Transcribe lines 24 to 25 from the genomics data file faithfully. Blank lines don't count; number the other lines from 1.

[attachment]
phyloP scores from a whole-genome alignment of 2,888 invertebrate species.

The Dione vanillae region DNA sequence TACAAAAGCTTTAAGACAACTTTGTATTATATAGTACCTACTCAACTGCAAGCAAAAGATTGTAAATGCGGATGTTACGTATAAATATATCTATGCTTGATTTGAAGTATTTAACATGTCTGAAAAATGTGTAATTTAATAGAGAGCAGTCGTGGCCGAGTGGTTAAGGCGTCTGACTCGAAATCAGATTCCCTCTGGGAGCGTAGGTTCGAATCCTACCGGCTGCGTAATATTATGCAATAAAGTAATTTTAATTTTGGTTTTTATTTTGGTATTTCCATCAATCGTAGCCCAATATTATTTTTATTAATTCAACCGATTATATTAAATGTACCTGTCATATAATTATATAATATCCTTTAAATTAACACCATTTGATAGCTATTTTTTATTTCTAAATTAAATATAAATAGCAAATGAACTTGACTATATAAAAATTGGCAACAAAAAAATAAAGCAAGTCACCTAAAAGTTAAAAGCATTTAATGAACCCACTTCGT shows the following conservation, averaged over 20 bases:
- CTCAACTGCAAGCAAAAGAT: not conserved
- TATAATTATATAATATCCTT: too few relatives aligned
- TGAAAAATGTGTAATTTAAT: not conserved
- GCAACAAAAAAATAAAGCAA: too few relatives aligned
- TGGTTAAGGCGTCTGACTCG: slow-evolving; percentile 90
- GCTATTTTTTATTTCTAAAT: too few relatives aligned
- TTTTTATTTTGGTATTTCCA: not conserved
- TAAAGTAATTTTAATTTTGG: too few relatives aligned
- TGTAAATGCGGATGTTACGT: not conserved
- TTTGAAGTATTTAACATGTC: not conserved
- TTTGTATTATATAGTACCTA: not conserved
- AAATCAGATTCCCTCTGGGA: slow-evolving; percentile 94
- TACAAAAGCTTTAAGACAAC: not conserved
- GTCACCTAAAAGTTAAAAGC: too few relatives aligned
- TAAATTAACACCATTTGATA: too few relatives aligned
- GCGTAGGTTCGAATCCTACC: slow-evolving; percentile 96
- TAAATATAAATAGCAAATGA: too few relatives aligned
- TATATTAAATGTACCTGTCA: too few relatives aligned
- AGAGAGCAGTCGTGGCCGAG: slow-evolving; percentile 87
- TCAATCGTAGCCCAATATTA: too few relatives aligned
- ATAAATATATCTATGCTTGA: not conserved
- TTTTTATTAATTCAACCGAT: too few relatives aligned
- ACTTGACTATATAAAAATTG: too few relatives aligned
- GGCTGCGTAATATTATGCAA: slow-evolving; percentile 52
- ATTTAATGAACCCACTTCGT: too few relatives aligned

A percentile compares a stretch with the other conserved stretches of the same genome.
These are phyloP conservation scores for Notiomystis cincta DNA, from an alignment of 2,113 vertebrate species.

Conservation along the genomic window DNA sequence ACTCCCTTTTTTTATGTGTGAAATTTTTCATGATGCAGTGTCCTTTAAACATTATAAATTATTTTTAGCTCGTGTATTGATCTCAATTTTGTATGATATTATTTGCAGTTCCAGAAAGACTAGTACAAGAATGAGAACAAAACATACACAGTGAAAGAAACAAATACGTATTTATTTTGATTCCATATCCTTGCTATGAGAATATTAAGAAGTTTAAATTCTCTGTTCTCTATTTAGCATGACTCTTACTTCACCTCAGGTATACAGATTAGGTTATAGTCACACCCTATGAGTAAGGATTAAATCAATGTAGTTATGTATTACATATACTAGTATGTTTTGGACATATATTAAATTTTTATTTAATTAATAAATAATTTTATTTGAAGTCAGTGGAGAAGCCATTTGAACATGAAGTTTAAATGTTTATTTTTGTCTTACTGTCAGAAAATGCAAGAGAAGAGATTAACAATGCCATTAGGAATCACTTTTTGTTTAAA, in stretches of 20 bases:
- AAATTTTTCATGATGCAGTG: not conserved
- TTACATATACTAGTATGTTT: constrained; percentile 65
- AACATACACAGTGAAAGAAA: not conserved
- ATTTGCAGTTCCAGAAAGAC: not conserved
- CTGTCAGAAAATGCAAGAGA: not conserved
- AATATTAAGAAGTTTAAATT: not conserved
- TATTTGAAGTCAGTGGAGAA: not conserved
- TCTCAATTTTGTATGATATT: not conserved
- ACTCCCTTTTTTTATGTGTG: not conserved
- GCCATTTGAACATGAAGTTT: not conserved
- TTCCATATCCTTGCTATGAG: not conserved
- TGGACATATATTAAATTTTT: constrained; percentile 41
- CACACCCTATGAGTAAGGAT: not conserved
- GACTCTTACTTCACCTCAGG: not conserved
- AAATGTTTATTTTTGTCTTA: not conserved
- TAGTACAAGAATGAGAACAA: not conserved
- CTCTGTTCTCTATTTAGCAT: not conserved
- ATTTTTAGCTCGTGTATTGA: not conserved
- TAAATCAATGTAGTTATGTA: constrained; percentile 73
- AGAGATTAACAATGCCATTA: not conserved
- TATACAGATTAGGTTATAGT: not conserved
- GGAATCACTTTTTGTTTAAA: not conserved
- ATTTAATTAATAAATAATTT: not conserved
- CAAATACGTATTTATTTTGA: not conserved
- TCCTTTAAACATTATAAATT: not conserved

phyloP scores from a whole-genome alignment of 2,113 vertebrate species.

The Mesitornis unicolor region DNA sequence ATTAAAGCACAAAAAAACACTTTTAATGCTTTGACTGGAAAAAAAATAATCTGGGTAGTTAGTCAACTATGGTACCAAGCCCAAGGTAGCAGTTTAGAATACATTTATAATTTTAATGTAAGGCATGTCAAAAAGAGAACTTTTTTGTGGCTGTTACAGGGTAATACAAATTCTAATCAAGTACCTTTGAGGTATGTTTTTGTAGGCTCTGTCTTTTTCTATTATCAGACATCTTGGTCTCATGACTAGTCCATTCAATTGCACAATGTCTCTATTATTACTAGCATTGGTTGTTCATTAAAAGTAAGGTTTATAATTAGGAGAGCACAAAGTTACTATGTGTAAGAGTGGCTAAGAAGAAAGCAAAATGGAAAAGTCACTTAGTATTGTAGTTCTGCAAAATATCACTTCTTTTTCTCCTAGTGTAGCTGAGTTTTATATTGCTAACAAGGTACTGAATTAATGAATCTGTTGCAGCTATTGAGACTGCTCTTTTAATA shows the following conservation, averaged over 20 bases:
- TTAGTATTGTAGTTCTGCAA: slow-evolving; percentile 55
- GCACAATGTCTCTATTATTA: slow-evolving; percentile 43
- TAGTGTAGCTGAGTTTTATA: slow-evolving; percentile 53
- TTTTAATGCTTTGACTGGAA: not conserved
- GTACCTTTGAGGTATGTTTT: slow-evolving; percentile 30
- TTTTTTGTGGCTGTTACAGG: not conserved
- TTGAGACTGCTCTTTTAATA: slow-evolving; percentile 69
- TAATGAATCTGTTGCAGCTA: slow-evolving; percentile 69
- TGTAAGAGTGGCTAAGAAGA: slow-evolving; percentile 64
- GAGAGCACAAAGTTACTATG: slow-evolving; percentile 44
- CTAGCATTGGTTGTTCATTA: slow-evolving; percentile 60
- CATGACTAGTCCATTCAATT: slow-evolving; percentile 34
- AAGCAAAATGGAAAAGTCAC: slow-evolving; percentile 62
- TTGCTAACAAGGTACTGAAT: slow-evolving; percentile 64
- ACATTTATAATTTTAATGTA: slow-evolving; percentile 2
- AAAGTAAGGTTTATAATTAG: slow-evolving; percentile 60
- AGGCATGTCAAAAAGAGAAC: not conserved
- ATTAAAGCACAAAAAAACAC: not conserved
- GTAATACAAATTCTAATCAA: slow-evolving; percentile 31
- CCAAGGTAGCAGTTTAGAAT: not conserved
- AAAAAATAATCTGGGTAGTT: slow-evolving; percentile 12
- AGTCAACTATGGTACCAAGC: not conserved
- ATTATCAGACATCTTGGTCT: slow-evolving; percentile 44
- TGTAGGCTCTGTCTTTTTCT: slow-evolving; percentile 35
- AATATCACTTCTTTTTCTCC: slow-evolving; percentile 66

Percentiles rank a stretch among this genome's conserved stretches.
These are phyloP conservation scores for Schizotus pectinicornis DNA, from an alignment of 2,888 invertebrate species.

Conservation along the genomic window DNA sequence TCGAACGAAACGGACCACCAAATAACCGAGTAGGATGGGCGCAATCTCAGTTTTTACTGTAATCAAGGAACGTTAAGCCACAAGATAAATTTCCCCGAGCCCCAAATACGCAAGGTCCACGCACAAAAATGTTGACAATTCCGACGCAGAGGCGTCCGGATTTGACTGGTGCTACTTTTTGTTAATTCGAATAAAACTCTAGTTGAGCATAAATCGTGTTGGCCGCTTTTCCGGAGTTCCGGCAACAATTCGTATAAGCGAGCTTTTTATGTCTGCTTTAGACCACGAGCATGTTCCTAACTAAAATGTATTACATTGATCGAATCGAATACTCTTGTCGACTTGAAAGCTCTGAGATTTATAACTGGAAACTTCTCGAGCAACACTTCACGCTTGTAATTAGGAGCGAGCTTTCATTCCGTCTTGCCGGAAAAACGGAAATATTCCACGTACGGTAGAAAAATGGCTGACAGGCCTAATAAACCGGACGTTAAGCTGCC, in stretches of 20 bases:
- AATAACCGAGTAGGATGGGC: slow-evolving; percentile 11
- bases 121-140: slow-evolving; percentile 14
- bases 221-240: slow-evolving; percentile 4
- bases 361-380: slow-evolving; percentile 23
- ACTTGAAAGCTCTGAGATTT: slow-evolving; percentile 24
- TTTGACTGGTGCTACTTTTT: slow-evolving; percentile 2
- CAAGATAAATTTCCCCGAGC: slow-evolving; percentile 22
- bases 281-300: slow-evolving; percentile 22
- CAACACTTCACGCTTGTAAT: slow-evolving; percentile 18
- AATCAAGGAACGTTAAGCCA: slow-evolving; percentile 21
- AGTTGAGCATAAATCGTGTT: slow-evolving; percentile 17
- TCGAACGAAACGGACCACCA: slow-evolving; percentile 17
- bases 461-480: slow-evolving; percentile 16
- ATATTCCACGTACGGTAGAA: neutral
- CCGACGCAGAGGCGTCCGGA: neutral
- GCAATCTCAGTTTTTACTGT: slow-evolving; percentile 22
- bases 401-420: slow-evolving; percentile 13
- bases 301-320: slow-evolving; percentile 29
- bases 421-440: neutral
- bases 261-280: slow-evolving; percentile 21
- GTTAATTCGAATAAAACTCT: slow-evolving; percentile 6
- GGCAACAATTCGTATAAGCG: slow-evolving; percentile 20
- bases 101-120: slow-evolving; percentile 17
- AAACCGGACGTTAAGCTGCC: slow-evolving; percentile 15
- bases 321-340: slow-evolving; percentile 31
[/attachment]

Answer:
- TTTTTATTAATTCAACCGAT: too few relatives aligned
- ACTTGACTATATAAAAATTG: too few relatives aligned